Six leading Chinese dramatists (Gao Xingjian, Lin Zhaohua, Huang Zuolin, Xu Xiaozhong, Meng Jinghui, and Stan Lai) are clear representatives of opening up a new world of modern Chinese drama. They embody each of the major phases of the adoption, deformation, and multicultural infusion of Expressionism in the development of Chinese dramatic modernization. Approaching their dramatic works from multiple perspectives, including expressionist vision and techniques, comparative aesthetics, Bakhtinian chronotope and heteroglossia, semiotics, «psychic interiority», and concluding with Lu Xun’s definition of Expressionism as «to write a good deal about yourself», Chinese dramatists’ enthusiasm for Expressionism is not just an artistic rejoinder to the spiritual aspirations of life in a time of rapid industrialization and modernization but also a coming-to-terms with the ideological and aesthetic conflicts between different dramatic traditions.
Expressionism and Its Deformation in Contemporary Chinese Theatre is the first scholarly book to explore the deep and intricate relationship between Expressionism and contemporary Chinese drama, attempting to assume the critical task of challenging these dramatists while delineating the contours of the most recent trends of Chinese theatre. This book could situate itself within the Chinese scholarly and theatrical contexts for English readers as it is an accessible text for both undergraduate students and graduates and scholars.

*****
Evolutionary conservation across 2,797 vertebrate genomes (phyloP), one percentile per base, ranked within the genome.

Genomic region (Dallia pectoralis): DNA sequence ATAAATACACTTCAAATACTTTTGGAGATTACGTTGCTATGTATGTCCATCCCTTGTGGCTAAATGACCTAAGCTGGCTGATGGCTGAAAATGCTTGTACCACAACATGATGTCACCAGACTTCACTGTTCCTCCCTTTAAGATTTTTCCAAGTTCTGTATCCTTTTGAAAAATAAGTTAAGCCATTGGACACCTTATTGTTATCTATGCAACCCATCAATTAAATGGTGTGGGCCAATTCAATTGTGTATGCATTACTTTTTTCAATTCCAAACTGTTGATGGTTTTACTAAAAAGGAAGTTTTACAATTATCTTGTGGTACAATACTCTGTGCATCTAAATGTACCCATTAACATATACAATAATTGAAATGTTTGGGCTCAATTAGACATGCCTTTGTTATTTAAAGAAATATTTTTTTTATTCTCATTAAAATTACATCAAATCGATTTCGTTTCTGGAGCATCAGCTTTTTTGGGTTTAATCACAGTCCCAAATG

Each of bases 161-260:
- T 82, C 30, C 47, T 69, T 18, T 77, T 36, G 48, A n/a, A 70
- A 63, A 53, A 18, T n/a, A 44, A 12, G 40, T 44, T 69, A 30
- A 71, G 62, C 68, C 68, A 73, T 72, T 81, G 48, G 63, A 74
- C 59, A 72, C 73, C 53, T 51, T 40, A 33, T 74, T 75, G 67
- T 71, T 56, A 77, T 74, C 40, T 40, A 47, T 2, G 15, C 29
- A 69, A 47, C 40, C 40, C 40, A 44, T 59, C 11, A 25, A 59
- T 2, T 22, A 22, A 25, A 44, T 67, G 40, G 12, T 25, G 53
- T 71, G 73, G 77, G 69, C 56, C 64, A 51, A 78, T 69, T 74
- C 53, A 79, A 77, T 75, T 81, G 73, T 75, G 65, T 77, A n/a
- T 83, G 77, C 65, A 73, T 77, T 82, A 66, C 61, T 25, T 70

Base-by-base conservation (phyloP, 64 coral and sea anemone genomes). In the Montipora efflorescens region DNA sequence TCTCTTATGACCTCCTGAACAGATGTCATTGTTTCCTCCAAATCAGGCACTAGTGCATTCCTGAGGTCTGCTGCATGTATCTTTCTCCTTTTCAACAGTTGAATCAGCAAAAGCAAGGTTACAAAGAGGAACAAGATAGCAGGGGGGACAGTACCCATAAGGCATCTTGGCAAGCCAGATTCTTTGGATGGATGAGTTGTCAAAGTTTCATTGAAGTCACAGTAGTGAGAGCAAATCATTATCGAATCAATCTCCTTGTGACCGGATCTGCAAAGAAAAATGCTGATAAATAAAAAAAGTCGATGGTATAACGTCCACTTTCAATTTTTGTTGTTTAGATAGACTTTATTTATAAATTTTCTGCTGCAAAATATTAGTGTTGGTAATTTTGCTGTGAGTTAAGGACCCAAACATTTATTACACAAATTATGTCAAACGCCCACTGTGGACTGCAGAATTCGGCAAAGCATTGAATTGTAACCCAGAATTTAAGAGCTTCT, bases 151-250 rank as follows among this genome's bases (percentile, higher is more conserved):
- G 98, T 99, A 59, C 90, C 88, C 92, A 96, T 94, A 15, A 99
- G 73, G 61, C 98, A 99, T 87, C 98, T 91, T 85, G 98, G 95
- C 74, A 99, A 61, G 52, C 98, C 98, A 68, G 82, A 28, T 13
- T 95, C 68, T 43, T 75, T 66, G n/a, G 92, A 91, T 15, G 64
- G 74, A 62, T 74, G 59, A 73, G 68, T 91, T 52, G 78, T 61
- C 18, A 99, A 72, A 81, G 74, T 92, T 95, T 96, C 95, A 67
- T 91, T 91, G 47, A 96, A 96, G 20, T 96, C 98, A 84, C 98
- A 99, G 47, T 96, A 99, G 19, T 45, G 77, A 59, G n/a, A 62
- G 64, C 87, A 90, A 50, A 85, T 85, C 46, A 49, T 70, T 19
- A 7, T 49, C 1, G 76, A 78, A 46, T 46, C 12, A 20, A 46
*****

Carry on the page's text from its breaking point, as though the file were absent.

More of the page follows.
CHAPTER TWO: The Influx of Expressionism in Post-Maoist Theatre: Gao Xingjian’s Trilogy
CHAPTER TWO The Influx of Expressionism in Post-Maoist Theatre: Gao Xingjian’s Trilogy In recent book on Gao Xingjian 高行健 ( b. 1941), Gao Xingjian and Transcul- tural Chinese Theater (2004), Quah Sy Ren concludes that Gao has “transcend- ed the burden of C. T. Hsia’s ‘obsession of China,’ which had dominated the consciousness of several generations of Chinese writers in the twentieth centu- ry.”1 Quah makes this statement with respect to overruling the “loss-of-contact” attack on Gao by dramatists like Lin Kehuan 林克歡 in China. Although it is possible to enter into the debate of whether a writer should be physically cir- cumscribed by the sociocultural context he writes about or transcend national boundaries, it is more pertinent to note that Gao Xingjian has gradually receded from the field of drama in China since his departure for France in 1987. No af- firmative response was made by the Chinese government after Gao received the Nobel Prize for Literature in 2000. Nor have any of his plays and novels written after 1987 been staged, or even published, in mainland China. Even though Gao has not been accepted and endorsed by the Chinese authorities, Gao Xingjian’s leading position before exile is too essential to be dismissed completely when drawing the contours of Chinese modern drama in the post-Maoist era. Following his graduation from the Beijing Institute of Foreign Languages (Beijing waiguoyu xueyuan 北京外國語學院)2 in 1962 with a degree in French Literature, Gao Xingjian worked as a translator in the Foreign Language Bureau. He...
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